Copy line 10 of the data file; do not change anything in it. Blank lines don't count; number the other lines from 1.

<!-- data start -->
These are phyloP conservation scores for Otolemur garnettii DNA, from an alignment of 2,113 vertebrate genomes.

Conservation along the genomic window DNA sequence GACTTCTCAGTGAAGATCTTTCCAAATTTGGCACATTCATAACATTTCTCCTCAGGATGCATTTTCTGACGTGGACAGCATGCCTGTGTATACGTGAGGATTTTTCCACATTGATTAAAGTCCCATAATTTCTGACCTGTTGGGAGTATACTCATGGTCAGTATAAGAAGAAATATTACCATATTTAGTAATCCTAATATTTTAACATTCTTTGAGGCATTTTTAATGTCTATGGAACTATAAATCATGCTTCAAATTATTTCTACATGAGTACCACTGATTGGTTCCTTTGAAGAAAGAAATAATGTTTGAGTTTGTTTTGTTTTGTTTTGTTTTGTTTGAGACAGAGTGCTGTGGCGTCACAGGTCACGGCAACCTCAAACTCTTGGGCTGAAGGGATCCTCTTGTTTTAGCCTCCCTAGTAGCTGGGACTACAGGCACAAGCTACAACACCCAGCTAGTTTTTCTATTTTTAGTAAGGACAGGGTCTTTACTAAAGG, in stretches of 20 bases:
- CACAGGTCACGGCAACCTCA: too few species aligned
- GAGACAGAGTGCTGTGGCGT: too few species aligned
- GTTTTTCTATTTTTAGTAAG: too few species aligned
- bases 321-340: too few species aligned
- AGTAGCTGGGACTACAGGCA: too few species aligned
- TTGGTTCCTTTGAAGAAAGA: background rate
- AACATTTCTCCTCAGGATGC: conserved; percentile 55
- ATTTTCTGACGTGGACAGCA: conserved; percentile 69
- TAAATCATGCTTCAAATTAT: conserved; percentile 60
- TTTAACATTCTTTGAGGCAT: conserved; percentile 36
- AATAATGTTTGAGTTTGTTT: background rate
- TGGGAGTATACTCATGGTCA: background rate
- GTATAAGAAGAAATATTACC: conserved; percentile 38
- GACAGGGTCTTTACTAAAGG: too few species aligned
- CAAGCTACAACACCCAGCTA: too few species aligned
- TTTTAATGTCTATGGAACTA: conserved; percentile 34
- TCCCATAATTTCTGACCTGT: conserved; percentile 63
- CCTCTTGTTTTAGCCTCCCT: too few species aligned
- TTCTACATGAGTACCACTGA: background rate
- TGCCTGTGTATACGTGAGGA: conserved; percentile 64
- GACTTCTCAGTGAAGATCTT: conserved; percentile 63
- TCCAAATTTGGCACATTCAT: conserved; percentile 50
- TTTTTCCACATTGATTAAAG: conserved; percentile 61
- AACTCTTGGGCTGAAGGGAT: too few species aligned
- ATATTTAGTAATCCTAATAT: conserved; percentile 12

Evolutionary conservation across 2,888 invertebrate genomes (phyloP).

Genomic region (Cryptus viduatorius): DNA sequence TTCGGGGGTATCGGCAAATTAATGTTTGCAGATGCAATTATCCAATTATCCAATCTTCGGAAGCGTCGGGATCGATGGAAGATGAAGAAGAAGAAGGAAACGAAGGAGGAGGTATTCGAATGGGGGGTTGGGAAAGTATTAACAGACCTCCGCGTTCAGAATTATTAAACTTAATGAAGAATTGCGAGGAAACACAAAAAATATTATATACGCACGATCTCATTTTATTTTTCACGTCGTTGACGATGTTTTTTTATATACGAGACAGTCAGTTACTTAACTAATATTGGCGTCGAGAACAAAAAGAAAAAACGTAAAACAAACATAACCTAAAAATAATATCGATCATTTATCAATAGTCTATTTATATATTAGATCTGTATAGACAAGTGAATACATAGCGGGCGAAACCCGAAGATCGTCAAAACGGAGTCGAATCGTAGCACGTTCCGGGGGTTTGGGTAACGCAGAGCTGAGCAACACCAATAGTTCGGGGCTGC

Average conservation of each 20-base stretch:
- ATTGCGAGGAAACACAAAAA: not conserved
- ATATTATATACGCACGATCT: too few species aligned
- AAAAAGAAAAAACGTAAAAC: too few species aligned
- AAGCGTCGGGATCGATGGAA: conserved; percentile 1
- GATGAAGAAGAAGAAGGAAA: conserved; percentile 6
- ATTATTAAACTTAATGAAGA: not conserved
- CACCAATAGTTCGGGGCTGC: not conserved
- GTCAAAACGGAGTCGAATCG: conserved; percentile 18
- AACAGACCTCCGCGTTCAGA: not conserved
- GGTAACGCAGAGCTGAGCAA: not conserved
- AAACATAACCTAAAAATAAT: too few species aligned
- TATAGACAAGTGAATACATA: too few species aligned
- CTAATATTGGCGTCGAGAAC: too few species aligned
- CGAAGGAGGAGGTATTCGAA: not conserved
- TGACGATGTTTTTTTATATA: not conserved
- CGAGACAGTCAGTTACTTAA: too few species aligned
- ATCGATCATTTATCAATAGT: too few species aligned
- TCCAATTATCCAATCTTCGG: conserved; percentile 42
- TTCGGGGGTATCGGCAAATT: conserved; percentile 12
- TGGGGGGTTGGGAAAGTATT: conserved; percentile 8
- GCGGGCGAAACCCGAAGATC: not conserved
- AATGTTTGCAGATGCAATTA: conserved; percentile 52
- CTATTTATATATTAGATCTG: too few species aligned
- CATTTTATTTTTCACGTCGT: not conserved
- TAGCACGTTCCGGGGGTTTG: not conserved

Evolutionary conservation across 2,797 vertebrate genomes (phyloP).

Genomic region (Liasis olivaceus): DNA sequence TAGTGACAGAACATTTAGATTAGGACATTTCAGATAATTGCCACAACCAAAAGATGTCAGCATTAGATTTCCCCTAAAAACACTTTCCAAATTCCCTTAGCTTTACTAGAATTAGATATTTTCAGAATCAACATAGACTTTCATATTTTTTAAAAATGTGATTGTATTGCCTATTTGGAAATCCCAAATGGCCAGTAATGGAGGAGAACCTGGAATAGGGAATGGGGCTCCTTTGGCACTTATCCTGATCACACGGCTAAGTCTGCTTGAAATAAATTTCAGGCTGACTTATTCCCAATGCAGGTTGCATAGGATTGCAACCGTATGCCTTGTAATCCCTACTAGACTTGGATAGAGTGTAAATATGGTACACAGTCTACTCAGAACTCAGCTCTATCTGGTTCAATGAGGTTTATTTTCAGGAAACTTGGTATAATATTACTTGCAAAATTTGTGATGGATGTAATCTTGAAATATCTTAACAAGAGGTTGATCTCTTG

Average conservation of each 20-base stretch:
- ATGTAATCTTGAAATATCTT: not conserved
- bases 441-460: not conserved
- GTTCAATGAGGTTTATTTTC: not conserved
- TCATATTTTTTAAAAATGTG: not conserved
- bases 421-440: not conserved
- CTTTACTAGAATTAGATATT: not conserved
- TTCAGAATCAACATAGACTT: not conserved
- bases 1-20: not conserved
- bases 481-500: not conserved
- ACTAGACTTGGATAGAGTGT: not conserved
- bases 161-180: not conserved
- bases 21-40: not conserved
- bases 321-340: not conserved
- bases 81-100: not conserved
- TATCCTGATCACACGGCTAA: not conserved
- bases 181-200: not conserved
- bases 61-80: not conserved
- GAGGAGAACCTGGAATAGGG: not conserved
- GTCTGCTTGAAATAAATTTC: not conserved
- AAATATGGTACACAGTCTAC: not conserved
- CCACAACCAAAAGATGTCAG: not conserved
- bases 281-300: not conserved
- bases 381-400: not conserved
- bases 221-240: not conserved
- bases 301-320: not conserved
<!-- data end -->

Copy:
- ATTTTCTGACGTGGACAGCA: conserved; percentile 69